It's not you. It's me. As much as I loved our time together, the liabilities of our relationship started overshadowing the benefits. As hard as it initially was to pull the plug, and despite the doubters, life has been infinitely better without you.

In early February, I hit the tipping point where engaging on Facebook was causing me more stress than pleasure. I'm not alone. Research shows that the more time people spend on social media, the stronger the link to depression.

The unintended benefits of my disconnection

My decision to disengage was based on an intention to lose a destructive habit. I wasn't thinking about what I would gain. However, now that I've been offline for an extended period of time, I can reflect back to see the profound impacts.

  1. I'm sleeping better.
    My brain is quieter. While I've never had issues sleeping, I don't have a wind-down period before falling asleep. Two thirds of respondents in a Penn State study reported difficulty sleeping due to anxiety as a result of social media use.

    Constant access compels people to continually check their status and newsfeed. In this study, over half of the respondents felt uneasy when they were unable to access their social media.

  2. I appreciate my life more.
    One of the most damaging psychological impacts of Facebook is our tendency to compare ourselves with everyone else. The "compare-and-despair" factor leads to feelings of inadequacy, a quest for perfection, and a reduced ability to appreciate the goodness in our own lives.
  3. I'm more productive and focused in my work.
    My productivity has skyrocketed. I've gained or recovered hours and days of work time. Consequently, my sales have increased too. The ability to multitask is a myth.

    Research from the University of California shows that when people are interrupted, it typically takes 23 minutes and 15 seconds to return to their work, and most people will do two intervening tasks before going back to their original project.

  4. My closest relationships have strengthened.
    Initially, I worried about losing touch with my friends. On the contrary, many friendships are even stronger due to intentional outreach. I keep up with them on Instagram, and through texts, phone calls, and get-togethers.
  5. I'm more OK with not being OK.
    I've removed the pressure of the pursuit of constant happiness and success. The flip side of Facebook beyond the extreme negativity is the extreme positivity. Although well-intentioned, the constant barrage of positive messaging often negatively impacts us because we feel something is wrong with us when we don't feel "strong, happy, and blessed."

    Harvard researcher Susan David, author of Emotional Agility, shares that the constant pressure to be happy, and to suppress our negative emotions, is a contributing factor to the epidemic of depression, and the prediction that by 2030, depression will be the leading disability.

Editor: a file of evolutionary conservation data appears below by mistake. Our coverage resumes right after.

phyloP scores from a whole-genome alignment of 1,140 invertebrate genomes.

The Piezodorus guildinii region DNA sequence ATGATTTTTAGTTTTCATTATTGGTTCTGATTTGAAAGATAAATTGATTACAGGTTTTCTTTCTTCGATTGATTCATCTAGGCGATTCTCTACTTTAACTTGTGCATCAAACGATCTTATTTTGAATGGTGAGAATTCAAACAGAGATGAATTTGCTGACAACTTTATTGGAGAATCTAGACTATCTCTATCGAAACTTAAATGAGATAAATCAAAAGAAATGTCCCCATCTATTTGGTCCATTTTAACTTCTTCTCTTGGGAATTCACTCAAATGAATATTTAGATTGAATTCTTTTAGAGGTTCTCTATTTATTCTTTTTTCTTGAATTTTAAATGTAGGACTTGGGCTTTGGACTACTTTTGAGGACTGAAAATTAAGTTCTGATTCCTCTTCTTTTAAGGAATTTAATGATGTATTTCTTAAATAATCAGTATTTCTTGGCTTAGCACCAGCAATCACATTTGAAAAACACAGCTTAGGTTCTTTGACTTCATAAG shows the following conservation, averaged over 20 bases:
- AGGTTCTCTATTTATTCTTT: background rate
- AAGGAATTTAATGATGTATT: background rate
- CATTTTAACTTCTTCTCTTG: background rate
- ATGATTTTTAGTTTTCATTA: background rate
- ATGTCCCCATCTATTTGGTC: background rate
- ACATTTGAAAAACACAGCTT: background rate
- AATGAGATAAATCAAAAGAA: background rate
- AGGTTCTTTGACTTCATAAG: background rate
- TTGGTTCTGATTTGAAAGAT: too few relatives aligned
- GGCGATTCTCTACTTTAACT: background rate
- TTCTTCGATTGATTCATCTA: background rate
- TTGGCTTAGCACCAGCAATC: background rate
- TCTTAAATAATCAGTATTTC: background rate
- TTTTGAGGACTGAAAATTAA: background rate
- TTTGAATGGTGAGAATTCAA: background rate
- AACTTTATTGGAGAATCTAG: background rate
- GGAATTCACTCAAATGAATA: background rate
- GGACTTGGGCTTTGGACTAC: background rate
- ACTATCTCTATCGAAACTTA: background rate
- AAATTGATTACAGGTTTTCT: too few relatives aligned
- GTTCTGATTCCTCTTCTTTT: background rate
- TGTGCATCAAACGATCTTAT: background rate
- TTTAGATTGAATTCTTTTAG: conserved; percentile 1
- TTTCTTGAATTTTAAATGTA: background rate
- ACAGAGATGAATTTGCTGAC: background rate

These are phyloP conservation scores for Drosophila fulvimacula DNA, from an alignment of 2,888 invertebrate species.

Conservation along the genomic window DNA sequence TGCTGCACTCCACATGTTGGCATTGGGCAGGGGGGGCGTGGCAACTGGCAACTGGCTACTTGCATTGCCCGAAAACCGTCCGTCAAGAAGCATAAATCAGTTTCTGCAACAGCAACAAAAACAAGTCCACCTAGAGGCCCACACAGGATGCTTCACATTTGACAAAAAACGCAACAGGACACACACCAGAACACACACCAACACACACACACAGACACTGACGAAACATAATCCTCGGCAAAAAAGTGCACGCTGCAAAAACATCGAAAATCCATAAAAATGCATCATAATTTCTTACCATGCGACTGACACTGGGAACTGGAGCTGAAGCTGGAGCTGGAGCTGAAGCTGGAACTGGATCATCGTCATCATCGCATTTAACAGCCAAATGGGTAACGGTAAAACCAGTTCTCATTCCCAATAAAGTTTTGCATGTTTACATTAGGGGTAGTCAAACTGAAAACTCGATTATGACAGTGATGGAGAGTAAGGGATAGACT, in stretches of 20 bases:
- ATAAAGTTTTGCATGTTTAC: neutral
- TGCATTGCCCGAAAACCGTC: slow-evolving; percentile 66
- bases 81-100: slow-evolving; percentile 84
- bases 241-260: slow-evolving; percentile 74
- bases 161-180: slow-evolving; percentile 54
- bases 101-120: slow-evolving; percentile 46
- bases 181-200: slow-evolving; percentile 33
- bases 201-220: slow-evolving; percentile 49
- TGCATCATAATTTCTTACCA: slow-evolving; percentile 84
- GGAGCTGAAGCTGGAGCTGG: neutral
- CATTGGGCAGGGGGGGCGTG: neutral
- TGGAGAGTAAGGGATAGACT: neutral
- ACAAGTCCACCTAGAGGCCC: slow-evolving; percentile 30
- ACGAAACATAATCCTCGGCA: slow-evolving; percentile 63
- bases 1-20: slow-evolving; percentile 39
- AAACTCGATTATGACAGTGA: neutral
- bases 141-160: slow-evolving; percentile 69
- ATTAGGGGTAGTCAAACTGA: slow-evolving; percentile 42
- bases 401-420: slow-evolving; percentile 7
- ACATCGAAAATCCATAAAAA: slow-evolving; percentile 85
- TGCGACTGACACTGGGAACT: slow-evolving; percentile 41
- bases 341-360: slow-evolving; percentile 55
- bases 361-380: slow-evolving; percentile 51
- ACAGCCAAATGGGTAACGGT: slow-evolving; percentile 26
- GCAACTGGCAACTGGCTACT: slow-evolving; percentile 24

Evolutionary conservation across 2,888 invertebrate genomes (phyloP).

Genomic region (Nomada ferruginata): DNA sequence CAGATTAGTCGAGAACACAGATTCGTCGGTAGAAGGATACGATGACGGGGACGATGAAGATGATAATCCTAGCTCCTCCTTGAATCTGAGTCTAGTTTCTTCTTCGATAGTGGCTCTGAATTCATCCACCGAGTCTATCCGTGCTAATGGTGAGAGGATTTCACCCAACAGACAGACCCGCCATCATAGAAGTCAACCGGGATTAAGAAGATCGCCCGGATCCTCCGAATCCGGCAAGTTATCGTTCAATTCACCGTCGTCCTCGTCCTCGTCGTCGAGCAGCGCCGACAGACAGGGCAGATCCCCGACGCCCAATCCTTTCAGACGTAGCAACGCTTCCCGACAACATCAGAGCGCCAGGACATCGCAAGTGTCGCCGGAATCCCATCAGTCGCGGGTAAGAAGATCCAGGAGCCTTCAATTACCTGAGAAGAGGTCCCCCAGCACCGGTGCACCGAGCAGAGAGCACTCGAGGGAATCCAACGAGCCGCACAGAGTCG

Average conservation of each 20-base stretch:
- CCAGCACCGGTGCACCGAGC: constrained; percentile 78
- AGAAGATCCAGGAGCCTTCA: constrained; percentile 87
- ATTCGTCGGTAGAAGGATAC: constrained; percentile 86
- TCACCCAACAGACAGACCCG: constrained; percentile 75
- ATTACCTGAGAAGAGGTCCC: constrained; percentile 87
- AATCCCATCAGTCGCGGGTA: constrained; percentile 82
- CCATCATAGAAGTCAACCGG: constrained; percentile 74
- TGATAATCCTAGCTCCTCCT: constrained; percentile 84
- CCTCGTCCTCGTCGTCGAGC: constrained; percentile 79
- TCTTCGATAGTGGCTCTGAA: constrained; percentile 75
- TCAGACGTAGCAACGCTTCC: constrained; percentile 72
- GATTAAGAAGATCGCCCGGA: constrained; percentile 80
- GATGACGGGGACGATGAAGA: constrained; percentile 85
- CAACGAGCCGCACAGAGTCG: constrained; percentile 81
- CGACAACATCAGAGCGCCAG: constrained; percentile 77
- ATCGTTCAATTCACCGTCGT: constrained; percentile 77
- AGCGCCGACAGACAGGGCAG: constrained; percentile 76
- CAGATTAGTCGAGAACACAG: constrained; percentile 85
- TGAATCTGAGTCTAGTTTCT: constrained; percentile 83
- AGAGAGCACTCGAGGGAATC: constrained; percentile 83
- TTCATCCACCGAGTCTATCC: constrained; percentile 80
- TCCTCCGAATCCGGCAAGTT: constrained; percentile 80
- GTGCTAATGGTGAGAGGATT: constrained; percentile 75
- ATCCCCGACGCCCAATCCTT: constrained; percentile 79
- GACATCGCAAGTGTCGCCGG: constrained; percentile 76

6. I'm more present than ever.
    I'm completely present in my moments. I noticed a trend: In virtually any situation, we feel compelled to capture it in a picture. Then we post it. Then the moment becomes more about the engagement with the online world, rather than what's happening in front of us.

    We post, and then we wait for engagement, while the moment is passing us by. Our most important moments that we share with our most important people become an online event. I truly appreciate the privacy and intimacy of my life events, and the ability to simply share them with those who are closest to me. I've reestablished boundaries that work for my life.

How social media is working for me

Of course, social media still plays a big role in my life professionally, and a smaller role in my life personally. I'm extremely active on LinkedIn, Twitter, and Instagram for business.

While I have a business Facebook page, I've learned that my target audience is not the typical Facebook user. Thirty percent of users are ages 25 to 34 and are not buying my services. However, I know that the hosts of my podcast and speaking engagements expect me to leverage Facebook to promote my appearances, and I want to honor their expectations, so my social media manager maintains my page.

Conversely, LinkedIn users are my ideal demographic:

Personally, I use Facebook for closed groups, such as the Virginia Tech Parents Page, which has a wealth of information and advice about our son's college, or our son's high school sports teams. I check that weekly or if I want advice from other parents.

Figuring out what works for you

We all have to determine what works for us both personally and professionally. There may be a day when I go back to Facebook for personal engagement. My personal timeline is home to more than 10 years of photos and memories.

For now, however, I'm feeling more centered, healthy, and grateful, and much less exposed. I'm defining my engagement, rather than reacting. I'm feeling more like the real me.